This Day In History 6 Av/August 10

Town of Kitzingen.
Town of Kitzingen.

In 5593/1833, the British House of Commons voted in favor of civil rights for the Jews of England, but the House of Lords did not follow suit until 1845.

In 5532/1772, the first of the three partitions of Poland (5532/1772, 5554/1794 and 5555/1795) which created huge changes in the Jewish world, took place. Ukraine went to Russia, Galicia to Austria (whose Jewish population thereby doubled), and Lithuania to Prussia.


Yahrtzeiten

5482/1722, Harav Yehudah Briel of Montova, zt”l, mechaber of Shemesh Tzedakah and Pachad Yitzchak

5556/1796, Harav Nosson of Frankfurt-am-Main, zt”l, mechaber of Binyan Shlomo

5729/1969, Harav Yehoshua Greenwald, zt”l, mechaber of Chasdei Yehoshua


5367/1607, Harav Yosef Kitzingen, zt”l

Harav Yosef Kitzingen was born in Kuzel in 5344/1584. His father, Harav Yisrael, was a noted talmid chacham. Harav Yosef married the daughter of Harav Dovid Altschuler of Prague, and the young couple settled in that city after their marriage.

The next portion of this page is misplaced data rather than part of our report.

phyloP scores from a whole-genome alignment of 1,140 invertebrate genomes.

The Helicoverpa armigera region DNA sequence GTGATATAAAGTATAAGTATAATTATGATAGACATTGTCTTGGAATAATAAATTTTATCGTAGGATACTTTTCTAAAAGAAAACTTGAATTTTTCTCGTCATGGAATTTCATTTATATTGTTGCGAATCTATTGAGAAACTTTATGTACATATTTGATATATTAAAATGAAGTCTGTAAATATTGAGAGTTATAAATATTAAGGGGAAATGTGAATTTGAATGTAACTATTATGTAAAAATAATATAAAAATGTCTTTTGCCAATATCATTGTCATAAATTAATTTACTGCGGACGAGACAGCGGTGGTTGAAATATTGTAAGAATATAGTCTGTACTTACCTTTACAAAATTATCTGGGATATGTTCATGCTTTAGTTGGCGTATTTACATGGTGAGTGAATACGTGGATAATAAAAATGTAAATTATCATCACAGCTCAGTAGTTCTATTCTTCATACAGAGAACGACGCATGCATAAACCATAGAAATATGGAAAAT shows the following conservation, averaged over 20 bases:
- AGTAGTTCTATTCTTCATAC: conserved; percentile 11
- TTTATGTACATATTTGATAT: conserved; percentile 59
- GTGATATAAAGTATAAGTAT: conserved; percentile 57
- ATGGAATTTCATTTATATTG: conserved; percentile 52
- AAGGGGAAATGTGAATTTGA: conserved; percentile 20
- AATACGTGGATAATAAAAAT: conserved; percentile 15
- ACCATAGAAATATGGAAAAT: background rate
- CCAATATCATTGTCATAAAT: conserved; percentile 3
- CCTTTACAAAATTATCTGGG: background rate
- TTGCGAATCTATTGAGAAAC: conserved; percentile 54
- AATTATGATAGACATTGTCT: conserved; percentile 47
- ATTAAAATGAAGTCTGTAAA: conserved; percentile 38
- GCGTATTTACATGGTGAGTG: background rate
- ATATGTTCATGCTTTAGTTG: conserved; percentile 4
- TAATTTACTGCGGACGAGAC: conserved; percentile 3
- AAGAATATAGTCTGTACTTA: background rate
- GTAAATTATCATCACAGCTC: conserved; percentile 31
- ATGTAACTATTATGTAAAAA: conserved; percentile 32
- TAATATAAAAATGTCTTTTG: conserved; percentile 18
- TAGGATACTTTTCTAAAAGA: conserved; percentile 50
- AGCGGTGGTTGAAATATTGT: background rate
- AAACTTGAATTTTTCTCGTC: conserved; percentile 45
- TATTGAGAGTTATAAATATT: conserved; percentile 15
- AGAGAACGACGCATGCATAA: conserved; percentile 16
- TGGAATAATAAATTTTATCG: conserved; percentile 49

His erudition was apparent at a very young age; in his teens, he was already well-versed in Shas and poskim. When he was barely in his 20s, his profound knowledge and his geonus earned him a prominent place among the leading Rabbanim of Prague, many of whom were double and triple his age.

Before his death, there was a widespread halachic controversy that erupted regarding the issue of chalitzah granted by Harav Avraham Wallerstein (son-in-law of the Maharal), Rav Yosef, the Maharsha, and the Levush were among the first to invalidate the chalitzah. Unfortunately, the situation spiraled into a massive machlokes between the Rabbanim on both sides of the controversy. A short time later, Rav Yosef was niftar, at the tragically young age of 23.

Yehi zichro baruch.


Aug. 10

In 1821, Missouri became the 24th state.

In 1846, President James K. Polk signed a measure establishing the Smithsonian Institution.

In 1949, the National Military Establishment was renamed the Department of Defense.

In 1988, President Ronald Reagan signed a measure providing $20,000 payments to still-living Japanese-Americans who’d been interned by their government during World War II.